Methodology flawed in hospital cost story
Re: the May 9 article "Hospital charges in US vary wildly."
All health-care providers and insurance companies bill and pay bills under a system developed by the American Medical Association called Current Procedural Terminology or CPT. These codes give uniformity to the way health-care providers and insurance companies communicate about medical services and procedures.
The study used a different system, whereby they categorized the billing under "Diagnosis-Related Groups" or DRGs. One such DRG you mentioned in your story was for "chest pain." The CPT codes for such a diagnosis can vary considerably between patients and hospitals and regions of the country, and as such, so can the charges.
DRGs are weaker than CPT codes because they involve interpretation of what CPT codes to lump into a diagnosis category. How this interpretation was done and how they avoided discrepancies is not shared by the study authors. They make no mention of this problem in their methodologies section of the report.
Further research needs to be done to make one provider more comparable to the other. This has to be done by CPT codes - by looking at the actual charges for the procedures done, not the diagnosis given.
J. Michael Johnston
Positive things happening in TUSD
I am tired of all the negative publicity that TUSD gets. There are some wonderful things happening in the district, especially in the elementary schools. I have volunteered as a math, reading tutor and physical education teacher for more than six years and have seen some terrific programs that the children have thoroughly enjoyed.
About two weeks ago a group of fifth-graders from Cavett Elementary went down to the University of Arizona tennis courts to meet and play with the Wildcat men's tennis team. Last year when we had Tucson Fitness Day and more than 25,000 elementary students exercised on that day, Carrillo Elementary Magnet School showed off its Students Wellness Aware Team. These are just some of the positive things happening.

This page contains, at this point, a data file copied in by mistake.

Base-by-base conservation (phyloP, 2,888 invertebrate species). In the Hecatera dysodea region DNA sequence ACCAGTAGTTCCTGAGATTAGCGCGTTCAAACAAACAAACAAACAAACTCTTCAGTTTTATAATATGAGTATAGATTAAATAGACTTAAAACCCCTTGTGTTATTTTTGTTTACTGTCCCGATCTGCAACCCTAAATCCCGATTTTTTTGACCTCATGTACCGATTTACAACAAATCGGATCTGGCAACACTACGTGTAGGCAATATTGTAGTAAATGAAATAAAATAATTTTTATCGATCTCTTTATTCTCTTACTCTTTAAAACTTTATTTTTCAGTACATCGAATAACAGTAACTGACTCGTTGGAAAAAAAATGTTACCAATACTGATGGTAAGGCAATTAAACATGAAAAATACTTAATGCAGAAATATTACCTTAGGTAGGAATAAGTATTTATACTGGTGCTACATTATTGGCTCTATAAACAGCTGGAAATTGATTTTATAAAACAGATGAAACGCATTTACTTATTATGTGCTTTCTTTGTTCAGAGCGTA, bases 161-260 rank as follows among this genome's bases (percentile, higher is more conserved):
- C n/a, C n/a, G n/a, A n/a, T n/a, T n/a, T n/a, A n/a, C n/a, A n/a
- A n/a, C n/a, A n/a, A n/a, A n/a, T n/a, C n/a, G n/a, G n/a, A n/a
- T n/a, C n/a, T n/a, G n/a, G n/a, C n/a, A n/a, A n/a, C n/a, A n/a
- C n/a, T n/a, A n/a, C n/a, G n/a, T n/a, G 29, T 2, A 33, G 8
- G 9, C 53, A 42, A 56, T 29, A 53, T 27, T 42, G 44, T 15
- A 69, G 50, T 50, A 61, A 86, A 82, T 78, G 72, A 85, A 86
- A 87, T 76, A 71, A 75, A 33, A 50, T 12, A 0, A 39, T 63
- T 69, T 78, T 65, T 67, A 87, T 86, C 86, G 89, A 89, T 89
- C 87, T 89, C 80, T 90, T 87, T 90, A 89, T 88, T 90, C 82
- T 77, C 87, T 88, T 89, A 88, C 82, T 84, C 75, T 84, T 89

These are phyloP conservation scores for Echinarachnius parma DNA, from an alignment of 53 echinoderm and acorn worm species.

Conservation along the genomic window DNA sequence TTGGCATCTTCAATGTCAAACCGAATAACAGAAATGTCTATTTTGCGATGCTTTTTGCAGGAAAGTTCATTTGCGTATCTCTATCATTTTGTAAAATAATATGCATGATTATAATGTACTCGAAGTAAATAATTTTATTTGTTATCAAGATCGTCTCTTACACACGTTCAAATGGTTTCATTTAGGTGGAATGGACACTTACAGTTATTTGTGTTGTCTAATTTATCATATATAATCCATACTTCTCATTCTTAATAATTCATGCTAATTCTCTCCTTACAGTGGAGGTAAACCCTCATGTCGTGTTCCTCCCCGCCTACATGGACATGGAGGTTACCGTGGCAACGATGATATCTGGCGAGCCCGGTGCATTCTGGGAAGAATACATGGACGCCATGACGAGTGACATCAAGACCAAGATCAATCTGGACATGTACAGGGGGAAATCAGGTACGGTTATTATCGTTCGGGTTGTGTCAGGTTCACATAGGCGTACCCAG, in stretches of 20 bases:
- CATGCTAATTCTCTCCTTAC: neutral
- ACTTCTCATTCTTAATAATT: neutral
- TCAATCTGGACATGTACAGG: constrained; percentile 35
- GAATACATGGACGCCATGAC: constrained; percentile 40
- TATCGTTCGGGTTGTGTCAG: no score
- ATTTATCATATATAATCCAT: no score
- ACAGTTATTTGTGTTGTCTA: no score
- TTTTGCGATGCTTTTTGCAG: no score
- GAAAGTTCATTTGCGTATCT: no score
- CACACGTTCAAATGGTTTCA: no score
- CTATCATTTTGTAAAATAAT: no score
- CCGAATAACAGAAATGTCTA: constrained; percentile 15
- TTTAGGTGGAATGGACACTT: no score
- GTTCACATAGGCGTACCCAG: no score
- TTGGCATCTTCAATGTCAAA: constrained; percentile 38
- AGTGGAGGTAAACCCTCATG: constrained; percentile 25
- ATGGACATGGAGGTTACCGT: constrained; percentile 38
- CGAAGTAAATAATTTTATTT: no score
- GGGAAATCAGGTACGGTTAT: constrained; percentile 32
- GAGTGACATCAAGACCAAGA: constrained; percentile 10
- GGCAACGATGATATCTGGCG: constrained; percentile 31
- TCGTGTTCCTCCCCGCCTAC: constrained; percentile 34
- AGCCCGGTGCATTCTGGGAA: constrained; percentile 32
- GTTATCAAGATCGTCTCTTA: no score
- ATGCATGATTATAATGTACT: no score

I encourage parents to write letters to the Star talking about good things going on at their child's school. There are some excellent teachers in the district as well that do not get enough credit.
Steve J. Gall
Retired teacher, Tucson
TUSD must respond to spending on arts
Re: the May 9 letter to the editor "TUSD should continue to fund the arts."
For decades the TUSD desegregation budget has been exploited as a cash cow, funding an array of items and programs that were unrelated to legitimate desegregation efforts. The current court-ordered Unitary Status Plan (USP) includes stipulated budgetary and programmatic accountability.
In the May 2 article on this topic, I questioned how arts fit into the overarching goals of integrating the district and narrowing the disparity in achievement. The inquiry recognizes the value of fine arts for all children; it does not imply opposition to fine arts programs in education.
It suggests that TUSD must respond to the inquiry, given its responsibility to correlate the use of desegregation dollars to a court-ordered plan. The Mendoza Party will assuredly continue to pose pertinent inquiries pertaining to the USP when the district's decisions are questionable based on lacking transparency and/or correlation to what the USP requires.
We do so in an effort to promote the district's compliance in working towards unitary status within the next several years.
Mendoza plaintiffs' representative, Tucson
Border 'wall' not cause of ecological damage
Re: the May 13 guest column "Immigration bill needs to end failed policy of mindless border-wall construction."
Having photographed the 262 miles of border along the Border Patrol's Tucson Sector, I guarantee there is not one foot of "wall." Dan Millis of the Sierra Club tried to formulate the vision of a Berlin wall by using "wall" nine times.
Dictionaries describe a wall as "a thick masonry structure." We have Normandy vehicle barriers, mesh fences and tubular bollard fences. By design, none causes ecological damage from flooding nor do they prohibit most small animals from crossing.
The desert ecology is damaged badly but we should look at the real cause. The Bureau of Land Management reports illegal crossers drop 8 pounds of trash per day, equaling hundreds of tons yearly. Crisscrossing trails annihilated our desert and some desert fires were caused by illegal crossers.
Let's look to cure legitimate causes of ecological damage, not inanimate objects.